Cookies disclaimer

Continue Our site saves small pieces of text information (cookies) on your device in order to deliver better content and for statistical purposes. You can disable the usage of cookies by changing the settings of your browser. By browsing our website without changing the browser settings you grant us permission to store that information on your device. Additional information can be found under the cookie section of this page.

Interspersed short exercises

This is a variation on a traditional lecture, which is interspersed with short problem-questions and activities. The theoretical material is broken down into 20 minute ‘chunks’, which are presented in a lecture format. The trainer can then test if the trainees comprehended each theoretical ‘chunk’ in turn using questions, exercises and activities that require a whole class response. The technique has a number advantages over a traditional lecture format. Breaking the theoretical content up at 20 minute intervals promotes engagement. Ensuring that the exercises require a whole audience response enables the trainer to assess progress, and if necessary adjust the pitch of the content as the session progresses. Interspersed short exercises can be used for acquiring and deepening knowledge, conceptual and theoretical understanding.

Synonyms

Interactive lectures, chunking

You will need

Essential

There are no essential prerequisites for interspersed short exercises.

Optional but good to have

  • slides to display the exercises
  • textbooks or other resources
  • flipchart or whiteboard
  • mini whiteboards ro aid instant feedback and assessment
  • depending on the number of students, one or more facilitators might be helpful

Benefits and limitations

Benefits

  • Engaging and motivating for longer
  • Maintains student attention for longer
  • The trainer obtains instant feedback on the learning taking place
  • Allows for the trainer to vary their pace and pitch appropriately
  • Learning is reinforced, as the problem questions challenge the learner's comprehension
  • Time efficient method if a lot of material is required to be covered

Limitations

  • Devising realistic and challenging problems questions can be time consuming 
  • The method is not recommended for prolonged periods unless a greater balance of problems-questions is added and the proportion of lecturing is reduced
  • The method provides little opportunity for 'discovery' of new ideas and concepts beyond that covered within the course materials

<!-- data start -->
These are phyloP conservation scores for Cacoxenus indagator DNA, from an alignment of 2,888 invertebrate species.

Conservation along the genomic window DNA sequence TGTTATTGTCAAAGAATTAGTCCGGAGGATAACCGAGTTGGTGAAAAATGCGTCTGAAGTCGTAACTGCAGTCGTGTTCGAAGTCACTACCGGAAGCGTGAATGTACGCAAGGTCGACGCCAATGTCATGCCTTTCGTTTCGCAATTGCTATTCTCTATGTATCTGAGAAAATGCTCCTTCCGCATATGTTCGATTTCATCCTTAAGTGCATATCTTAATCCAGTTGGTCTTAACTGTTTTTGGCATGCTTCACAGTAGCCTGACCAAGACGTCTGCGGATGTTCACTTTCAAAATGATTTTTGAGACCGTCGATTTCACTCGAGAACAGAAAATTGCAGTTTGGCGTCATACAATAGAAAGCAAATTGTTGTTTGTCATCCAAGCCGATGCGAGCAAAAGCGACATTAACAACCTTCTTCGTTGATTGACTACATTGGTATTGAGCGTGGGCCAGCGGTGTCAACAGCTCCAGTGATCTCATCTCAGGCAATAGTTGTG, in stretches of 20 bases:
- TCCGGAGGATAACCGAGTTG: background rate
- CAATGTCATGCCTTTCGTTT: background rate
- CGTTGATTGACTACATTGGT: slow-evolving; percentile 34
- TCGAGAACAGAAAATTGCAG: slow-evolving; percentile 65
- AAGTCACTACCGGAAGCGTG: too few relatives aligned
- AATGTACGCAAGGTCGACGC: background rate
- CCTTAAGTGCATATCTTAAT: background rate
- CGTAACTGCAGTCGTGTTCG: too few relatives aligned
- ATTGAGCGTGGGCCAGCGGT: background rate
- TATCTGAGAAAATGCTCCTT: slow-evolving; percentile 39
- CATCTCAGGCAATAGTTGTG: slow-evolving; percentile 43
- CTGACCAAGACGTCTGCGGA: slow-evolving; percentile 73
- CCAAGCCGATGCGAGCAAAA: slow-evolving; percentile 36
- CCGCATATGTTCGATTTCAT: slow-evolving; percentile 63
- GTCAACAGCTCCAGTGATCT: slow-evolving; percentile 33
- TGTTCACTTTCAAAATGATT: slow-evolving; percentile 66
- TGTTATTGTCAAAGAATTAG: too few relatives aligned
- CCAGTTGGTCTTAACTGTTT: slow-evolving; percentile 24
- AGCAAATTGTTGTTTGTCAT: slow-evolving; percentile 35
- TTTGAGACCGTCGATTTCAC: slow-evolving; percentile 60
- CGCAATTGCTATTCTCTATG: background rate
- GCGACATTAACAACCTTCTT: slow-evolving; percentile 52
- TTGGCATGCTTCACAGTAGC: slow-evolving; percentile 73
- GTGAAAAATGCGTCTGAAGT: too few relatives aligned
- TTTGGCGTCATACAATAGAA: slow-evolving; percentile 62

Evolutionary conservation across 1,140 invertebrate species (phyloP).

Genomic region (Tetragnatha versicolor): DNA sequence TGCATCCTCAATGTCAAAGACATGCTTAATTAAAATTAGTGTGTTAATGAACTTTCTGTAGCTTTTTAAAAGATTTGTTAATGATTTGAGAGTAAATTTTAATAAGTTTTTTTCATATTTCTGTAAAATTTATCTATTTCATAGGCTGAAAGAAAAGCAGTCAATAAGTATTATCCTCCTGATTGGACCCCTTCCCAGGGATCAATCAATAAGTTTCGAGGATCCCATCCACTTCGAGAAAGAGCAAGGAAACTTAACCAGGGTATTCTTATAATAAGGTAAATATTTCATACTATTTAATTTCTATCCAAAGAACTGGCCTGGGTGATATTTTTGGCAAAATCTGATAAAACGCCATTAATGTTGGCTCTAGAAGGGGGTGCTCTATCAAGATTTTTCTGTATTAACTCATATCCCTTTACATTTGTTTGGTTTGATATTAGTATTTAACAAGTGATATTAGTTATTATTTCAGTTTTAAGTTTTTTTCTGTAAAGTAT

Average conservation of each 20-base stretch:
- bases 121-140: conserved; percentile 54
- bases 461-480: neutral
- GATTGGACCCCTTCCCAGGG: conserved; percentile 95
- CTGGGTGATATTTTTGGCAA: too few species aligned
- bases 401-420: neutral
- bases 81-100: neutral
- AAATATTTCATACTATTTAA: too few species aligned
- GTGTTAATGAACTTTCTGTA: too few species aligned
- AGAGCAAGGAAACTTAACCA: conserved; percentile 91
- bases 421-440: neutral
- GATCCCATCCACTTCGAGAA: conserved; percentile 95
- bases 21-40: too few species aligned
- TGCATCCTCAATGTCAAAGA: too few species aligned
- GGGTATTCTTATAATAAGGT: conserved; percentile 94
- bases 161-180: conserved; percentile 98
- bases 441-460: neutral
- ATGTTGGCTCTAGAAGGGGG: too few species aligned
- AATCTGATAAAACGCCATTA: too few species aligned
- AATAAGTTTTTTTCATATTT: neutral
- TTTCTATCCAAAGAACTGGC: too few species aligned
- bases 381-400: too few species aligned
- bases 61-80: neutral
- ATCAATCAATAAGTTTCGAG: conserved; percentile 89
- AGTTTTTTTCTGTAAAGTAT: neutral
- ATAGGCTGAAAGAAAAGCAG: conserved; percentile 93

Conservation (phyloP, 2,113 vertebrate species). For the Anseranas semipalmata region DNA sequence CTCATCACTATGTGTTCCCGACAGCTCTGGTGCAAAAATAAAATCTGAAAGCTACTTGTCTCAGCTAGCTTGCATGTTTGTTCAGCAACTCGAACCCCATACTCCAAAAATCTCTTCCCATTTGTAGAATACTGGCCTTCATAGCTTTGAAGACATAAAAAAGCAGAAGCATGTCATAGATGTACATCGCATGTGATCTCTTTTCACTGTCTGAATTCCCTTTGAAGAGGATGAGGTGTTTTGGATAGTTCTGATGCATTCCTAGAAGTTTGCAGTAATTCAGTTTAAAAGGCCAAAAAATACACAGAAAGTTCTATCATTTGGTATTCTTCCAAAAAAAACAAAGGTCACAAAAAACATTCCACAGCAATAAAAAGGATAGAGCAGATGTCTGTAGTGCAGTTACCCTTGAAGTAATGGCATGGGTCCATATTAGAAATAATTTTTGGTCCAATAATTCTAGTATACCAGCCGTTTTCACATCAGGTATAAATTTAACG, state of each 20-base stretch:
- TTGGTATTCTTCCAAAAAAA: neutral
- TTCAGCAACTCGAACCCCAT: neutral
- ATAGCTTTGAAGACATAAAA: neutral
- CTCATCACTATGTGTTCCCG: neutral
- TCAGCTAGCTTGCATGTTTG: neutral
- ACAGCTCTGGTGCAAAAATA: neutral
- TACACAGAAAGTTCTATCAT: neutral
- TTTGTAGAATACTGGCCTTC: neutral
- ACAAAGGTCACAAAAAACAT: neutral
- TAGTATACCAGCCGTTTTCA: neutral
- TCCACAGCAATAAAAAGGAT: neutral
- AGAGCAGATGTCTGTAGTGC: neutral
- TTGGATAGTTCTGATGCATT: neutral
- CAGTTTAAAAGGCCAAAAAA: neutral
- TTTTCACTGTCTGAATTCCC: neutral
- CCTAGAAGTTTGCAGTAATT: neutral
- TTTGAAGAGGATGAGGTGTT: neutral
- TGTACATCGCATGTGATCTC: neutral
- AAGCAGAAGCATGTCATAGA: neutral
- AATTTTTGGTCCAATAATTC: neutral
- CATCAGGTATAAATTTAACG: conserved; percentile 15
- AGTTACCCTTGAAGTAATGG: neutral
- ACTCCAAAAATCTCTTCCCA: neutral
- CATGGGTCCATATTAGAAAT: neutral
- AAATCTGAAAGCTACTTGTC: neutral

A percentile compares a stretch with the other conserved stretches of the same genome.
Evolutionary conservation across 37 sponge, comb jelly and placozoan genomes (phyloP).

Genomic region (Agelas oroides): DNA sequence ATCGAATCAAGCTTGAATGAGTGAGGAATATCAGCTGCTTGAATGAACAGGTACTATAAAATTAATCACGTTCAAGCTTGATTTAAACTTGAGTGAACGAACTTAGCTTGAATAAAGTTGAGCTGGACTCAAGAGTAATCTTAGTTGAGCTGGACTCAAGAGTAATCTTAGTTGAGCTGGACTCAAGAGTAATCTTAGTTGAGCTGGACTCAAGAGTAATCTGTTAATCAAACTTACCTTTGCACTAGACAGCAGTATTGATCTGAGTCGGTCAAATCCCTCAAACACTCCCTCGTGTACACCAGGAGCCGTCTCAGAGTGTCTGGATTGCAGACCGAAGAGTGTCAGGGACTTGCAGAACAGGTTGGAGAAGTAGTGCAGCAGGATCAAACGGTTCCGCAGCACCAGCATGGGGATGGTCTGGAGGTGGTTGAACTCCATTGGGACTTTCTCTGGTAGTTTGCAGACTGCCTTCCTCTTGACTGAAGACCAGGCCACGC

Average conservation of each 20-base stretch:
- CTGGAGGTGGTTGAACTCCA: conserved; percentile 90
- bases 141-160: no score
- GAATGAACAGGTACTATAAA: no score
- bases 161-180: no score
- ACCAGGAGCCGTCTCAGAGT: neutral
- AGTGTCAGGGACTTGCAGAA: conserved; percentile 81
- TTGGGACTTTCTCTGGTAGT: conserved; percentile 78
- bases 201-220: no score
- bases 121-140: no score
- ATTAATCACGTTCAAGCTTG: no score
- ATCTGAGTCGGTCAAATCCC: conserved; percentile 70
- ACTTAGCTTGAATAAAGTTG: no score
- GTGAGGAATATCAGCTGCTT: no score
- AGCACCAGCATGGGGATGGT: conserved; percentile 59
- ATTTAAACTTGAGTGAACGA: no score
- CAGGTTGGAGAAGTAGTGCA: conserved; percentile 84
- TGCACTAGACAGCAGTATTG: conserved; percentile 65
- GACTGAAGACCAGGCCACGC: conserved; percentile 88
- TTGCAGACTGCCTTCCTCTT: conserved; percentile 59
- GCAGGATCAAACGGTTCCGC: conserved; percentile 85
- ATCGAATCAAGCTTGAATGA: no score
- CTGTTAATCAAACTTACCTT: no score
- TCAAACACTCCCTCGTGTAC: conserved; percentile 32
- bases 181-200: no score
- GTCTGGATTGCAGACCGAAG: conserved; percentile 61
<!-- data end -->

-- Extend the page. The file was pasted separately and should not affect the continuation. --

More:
What do I actually do as an instructor/facilitator?

Preparation / before class

Based on the desired learning outcomes you select material and concepts to be covered and devise accompanying problems-questions to assess whether the students have learned these concepts. The lecture and exercises are often prepared as a set of slides but this does not need to be the case. This can be varied by using slides for the lecture combined with printed paper exercises for the problems-questions, or simply by preparing a 'chalk and talk' session, whereby you decide in advance what you will  cover and your problems-question, but only reveal these using a whiteboard and marker at the time of the talk. 

Implementation / during class

During the class you lead the session in delivering the lecture component, and providing the problems questions. It is advised to wait for most but not all people to finish a question before proceeding to survey the whole class response. There are various ways to gain this feedback but the quickest is to ask the whole class: "Put your hand up if you thought the answer was X", "Put your hand up if you thought the answer was Y". This ensures that you are also assessing their progress to gain valuable feedback which allows you to find out whether a concept should be explained again in a different way. 

To tell us how you have used a particular teaching strategy, you will need to log in to the on-courseĀ® platform or register.

Peer-reviewed publications

Szpunar, K. K., Khan, N.Y., & Schacter, D. L. (2013). Interpolated memory tests reduce mind wandering and improve learning of online lectures. Proceedings of the National Academy of Sciences.

Agarwal, P. K., Bain, P. M., & Chamberlain, R. W. (2012). The value of applied research: Retrieval practice improves classroom learning and recommendations from a teacher, a principal, and a scientist. Educational Psychology Review, 24:437-448.

 

 

Examples and materials

Description and instructions

Chunking resources

Phylogenetics materials example

 

Similar Methods

Feedback lifetrain.eu